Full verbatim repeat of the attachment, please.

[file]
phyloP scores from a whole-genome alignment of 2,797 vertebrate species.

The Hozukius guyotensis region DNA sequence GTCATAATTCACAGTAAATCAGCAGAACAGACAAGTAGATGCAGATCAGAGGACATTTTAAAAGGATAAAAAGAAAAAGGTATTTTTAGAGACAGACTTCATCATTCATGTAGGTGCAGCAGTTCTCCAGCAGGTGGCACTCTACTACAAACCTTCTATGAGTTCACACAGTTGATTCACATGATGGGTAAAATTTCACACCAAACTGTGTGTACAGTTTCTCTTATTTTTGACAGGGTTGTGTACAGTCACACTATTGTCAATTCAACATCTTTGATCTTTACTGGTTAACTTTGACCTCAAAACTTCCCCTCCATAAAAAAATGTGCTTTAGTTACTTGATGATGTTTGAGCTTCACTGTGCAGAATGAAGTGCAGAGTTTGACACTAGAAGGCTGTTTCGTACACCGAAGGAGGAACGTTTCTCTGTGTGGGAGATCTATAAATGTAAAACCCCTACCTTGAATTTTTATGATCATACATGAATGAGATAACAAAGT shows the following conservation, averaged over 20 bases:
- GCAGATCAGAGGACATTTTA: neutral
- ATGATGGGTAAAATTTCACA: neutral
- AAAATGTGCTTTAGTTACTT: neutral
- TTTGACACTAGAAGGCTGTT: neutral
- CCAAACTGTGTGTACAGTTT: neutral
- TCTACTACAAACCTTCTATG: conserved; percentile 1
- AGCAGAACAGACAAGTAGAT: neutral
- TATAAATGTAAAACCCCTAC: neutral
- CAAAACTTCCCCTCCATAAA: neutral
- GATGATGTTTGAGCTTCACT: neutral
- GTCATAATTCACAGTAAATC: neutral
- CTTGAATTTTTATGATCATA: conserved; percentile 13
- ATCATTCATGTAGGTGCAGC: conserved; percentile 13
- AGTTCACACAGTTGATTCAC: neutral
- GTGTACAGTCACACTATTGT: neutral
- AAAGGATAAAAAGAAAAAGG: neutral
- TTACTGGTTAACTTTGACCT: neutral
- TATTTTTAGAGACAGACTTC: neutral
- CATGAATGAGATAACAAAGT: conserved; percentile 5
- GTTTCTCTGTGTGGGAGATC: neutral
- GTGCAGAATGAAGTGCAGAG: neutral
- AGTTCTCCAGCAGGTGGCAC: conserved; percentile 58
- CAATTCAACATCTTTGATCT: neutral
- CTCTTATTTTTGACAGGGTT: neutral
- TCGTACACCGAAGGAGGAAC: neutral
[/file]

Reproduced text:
phyloP scores from a whole-genome alignment of 2,797 vertebrate species.

The Hozukius guyotensis region DNA sequence GTCATAATTCACAGTAAATCAGCAGAACAGACAAGTAGATGCAGATCAGAGGACATTTTAAAAGGATAAAAAGAAAAAGGTATTTTTAGAGACAGACTTCATCATTCATGTAGGTGCAGCAGTTCTCCAGCAGGTGGCACTCTACTACAAACCTTCTATGAGTTCACACAGTTGATTCACATGATGGGTAAAATTTCACACCAAACTGTGTGTACAGTTTCTCTTATTTTTGACAGGGTTGTGTACAGTCACACTATTGTCAATTCAACATCTTTGATCTTTACTGGTTAACTTTGACCTCAAAACTTCCCCTCCATAAAAAAATGTGCTTTAGTTACTTGATGATGTTTGAGCTTCACTGTGCAGAATGAAGTGCAGAGTTTGACACTAGAAGGCTGTTTCGTACACCGAAGGAGGAACGTTTCTCTGTGTGGGAGATCTATAAATGTAAAACCCCTACCTTGAATTTTTATGATCATACATGAATGAGATAACAAAGT shows the following conservation, averaged over 20 bases:
- GCAGATCAGAGGACATTTTA: neutral
- ATGATGGGTAAAATTTCACA: neutral
- AAAATGTGCTTTAGTTACTT: neutral
- TTTGACACTAGAAGGCTGTT: neutral
- CCAAACTGTGTGTACAGTTT: neutral
- TCTACTACAAACCTTCTATG: conserved; percentile 1
- AGCAGAACAGACAAGTAGAT: neutral
- TATAAATGTAAAACCCCTAC: neutral
- CAAAACTTCCCCTCCATAAA: neutral
- GATGATGTTTGAGCTTCACT: neutral
- GTCATAATTCACAGTAAATC: neutral
- CTTGAATTTTTATGATCATA: conserved; percentile 13
- ATCATTCATGTAGGTGCAGC: conserved; percentile 13
- AGTTCACACAGTTGATTCAC: neutral
- GTGTACAGTCACACTATTGT: neutral
- AAAGGATAAAAAGAAAAAGG: neutral
- TTACTGGTTAACTTTGACCT: neutral
- TATTTTTAGAGACAGACTTC: neutral
- CATGAATGAGATAACAAAGT: conserved; percentile 5
- GTTTCTCTGTGTGGGAGATC: neutral
- GTGCAGAATGAAGTGCAGAG: neutral
- AGTTCTCCAGCAGGTGGCAC: conserved; percentile 58
- CAATTCAACATCTTTGATCT: neutral
- CTCTTATTTTTGACAGGGTT: neutral
- TCGTACACCGAAGGAGGAAC: neutral